Irish Aid Cuts Among the Worst in Developed World

OECD figures released today show a mixed picture for rich countries' performance on their aid promises, in a crucial year for the fight against global poverty.

Just five years before the deadline for meeting the Millennium Development Goals, the world’s targets for eradicating the worst forms of poverty, the figures presented by the OECD's Development Assistance Committee (DAC - the club of rich donor countries) show that more than half of its member countries have cut their aid budgets.

Some developed countries, particularly some G8 countries (Germany, Italy, Japan and Canada) but also Austria and Ireland, slashed their aid spending, although the US and UK managed to increase their spending, despite the economic crisis.

Ireland cut its overseas aid budget by 18.9% in 2009, when measured in US dollars, as the OECD does. Only Austria and Italy performed worse in terms of delivering on their aid promises.

"What today's figures show is that some developed countries, such as Ireland, are blaming the financial crisis for their decision to cut overseas aid – but the crisis can’t be an excuse,” said Hans Zomer of Dóchas, the umbrella group of Ireland's development NGOs.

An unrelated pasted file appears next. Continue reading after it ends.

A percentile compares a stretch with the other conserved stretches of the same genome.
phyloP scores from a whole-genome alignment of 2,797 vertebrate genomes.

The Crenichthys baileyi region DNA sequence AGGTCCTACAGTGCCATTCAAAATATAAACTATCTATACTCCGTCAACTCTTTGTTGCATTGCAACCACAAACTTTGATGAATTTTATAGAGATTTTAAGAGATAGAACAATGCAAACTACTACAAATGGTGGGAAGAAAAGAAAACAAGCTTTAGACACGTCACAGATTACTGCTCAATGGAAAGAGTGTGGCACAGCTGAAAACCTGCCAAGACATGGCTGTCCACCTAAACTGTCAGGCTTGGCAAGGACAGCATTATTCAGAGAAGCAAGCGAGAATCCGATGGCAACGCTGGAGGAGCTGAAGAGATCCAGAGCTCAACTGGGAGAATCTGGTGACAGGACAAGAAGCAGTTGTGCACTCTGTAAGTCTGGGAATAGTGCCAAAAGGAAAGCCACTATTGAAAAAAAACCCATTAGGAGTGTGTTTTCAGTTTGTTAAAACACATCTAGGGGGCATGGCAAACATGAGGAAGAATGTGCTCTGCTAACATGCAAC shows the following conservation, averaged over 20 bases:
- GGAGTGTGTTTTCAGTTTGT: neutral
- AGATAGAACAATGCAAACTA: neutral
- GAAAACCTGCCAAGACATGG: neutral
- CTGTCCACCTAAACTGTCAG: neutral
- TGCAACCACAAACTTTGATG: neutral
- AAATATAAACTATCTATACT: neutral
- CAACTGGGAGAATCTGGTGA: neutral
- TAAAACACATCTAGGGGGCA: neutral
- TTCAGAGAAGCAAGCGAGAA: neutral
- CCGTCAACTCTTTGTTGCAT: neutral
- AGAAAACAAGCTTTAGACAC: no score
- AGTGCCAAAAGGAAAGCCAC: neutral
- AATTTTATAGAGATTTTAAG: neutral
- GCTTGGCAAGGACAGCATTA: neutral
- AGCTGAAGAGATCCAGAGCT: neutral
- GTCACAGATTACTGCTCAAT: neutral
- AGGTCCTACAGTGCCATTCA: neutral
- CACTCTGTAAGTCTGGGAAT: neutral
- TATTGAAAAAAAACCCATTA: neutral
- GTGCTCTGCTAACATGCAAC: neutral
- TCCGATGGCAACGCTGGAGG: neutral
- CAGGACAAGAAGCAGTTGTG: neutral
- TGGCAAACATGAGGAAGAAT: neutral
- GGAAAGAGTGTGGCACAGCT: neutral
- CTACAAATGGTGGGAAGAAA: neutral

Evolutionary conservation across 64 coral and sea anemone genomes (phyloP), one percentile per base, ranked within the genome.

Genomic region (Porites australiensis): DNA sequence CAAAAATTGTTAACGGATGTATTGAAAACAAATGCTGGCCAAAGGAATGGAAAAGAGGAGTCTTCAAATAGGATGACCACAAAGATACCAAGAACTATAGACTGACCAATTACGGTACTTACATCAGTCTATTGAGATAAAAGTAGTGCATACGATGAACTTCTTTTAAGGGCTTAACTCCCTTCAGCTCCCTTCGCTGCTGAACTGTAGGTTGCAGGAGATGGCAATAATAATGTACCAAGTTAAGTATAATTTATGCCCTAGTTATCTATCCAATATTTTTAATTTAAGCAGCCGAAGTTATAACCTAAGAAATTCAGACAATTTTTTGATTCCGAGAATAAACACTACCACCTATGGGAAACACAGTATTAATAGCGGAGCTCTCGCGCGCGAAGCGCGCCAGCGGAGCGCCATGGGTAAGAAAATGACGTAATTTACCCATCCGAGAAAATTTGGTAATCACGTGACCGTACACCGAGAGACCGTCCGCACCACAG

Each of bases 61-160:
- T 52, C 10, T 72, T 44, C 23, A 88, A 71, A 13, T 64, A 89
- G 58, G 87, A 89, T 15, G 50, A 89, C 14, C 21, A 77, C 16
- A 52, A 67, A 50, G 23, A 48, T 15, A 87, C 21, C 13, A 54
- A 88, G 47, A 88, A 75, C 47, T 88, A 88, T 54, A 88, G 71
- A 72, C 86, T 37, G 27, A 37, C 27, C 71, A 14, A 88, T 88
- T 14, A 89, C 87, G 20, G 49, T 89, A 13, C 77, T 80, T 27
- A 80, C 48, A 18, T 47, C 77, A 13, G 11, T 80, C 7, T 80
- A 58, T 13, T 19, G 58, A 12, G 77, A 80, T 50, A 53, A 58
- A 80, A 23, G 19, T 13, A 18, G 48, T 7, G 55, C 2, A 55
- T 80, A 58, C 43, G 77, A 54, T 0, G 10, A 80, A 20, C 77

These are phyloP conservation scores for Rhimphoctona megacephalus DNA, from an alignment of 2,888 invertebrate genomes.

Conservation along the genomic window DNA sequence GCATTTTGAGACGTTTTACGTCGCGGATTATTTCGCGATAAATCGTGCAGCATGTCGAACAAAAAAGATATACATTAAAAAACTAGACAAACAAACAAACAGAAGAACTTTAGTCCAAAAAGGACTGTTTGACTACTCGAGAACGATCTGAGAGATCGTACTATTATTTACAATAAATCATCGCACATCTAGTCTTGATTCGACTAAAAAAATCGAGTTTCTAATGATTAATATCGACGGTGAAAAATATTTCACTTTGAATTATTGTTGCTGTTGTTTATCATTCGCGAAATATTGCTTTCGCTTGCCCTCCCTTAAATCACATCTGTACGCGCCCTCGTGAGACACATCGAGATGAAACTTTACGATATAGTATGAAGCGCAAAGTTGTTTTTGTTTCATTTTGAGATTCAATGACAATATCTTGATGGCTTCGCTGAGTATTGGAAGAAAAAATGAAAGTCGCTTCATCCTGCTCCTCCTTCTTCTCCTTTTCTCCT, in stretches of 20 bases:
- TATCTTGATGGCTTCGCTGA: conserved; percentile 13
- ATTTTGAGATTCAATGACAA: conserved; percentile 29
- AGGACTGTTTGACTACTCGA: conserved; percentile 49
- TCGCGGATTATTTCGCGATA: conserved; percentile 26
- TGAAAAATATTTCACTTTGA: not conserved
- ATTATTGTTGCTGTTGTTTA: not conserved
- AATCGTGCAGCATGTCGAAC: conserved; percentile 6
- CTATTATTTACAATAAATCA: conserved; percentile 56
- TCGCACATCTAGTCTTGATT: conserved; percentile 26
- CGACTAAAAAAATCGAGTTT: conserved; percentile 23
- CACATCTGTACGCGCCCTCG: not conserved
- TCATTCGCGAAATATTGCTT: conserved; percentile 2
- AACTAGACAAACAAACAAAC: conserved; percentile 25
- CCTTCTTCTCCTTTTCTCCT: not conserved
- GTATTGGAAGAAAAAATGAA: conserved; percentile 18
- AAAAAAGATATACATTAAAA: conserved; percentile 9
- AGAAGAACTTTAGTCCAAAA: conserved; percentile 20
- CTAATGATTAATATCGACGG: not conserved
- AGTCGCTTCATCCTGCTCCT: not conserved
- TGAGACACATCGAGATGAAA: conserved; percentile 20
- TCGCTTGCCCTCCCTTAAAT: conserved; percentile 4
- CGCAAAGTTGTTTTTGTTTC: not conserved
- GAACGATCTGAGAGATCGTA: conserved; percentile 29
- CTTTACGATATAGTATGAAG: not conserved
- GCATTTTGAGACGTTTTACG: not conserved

“What the Government seems to want us to forget is that the world’s poorest people are particularly affected by the global downturn: This year, more people go hungry than ever before. It is the one billion people that are living in absolute poverty that need our support, much more urgently than our mismanaged banks need a bail-out.” .

Ten years ago, world leaders agreed a set of actions that would make the worst forms of poverty history. Those “Millennium Development Goals” (MDGs) established yardsticks for measuring results, for developing countries and rich countries alike. The rich countries of the OECD made specific commitments to increase their aid to the world's poorest countries, to help achieve the Goals.

"The year 2010 is a key year for OECD and EU member states, who promised to help eradicate the worst forms of poverty by 2015, by providing the financial resources needed. If rich countries fail to deliver, it will be impossible to achieve the MDGs,” said Hans Zomer.

Earlier this year, UN Secretary-General Ban Ki-moon published his assessment of the world’s progress towards the MDGs. His report, Keeping the Promise, which will serve as a basis for key deliberations on achieving the MDGs at a UN Summit in September, , shows a mixed picture.

“A number of countries have achieved major successes in combating extreme poverty and hunger, improving school enrolment and expanding access to clean water. These successes have taken place in some of the poorest countries, demonstrating that the MDGs are achievable, given the right policies and adequate levels of investment,” said Zomer.

“But the report also highlights that inadequate resourcing, as a result of unfulfilled promises by donor countries, is the biggest obstacle to this global drive to make poverty history..

“It is high time that our leaders deliver on their promises to the world’s poorest people.”


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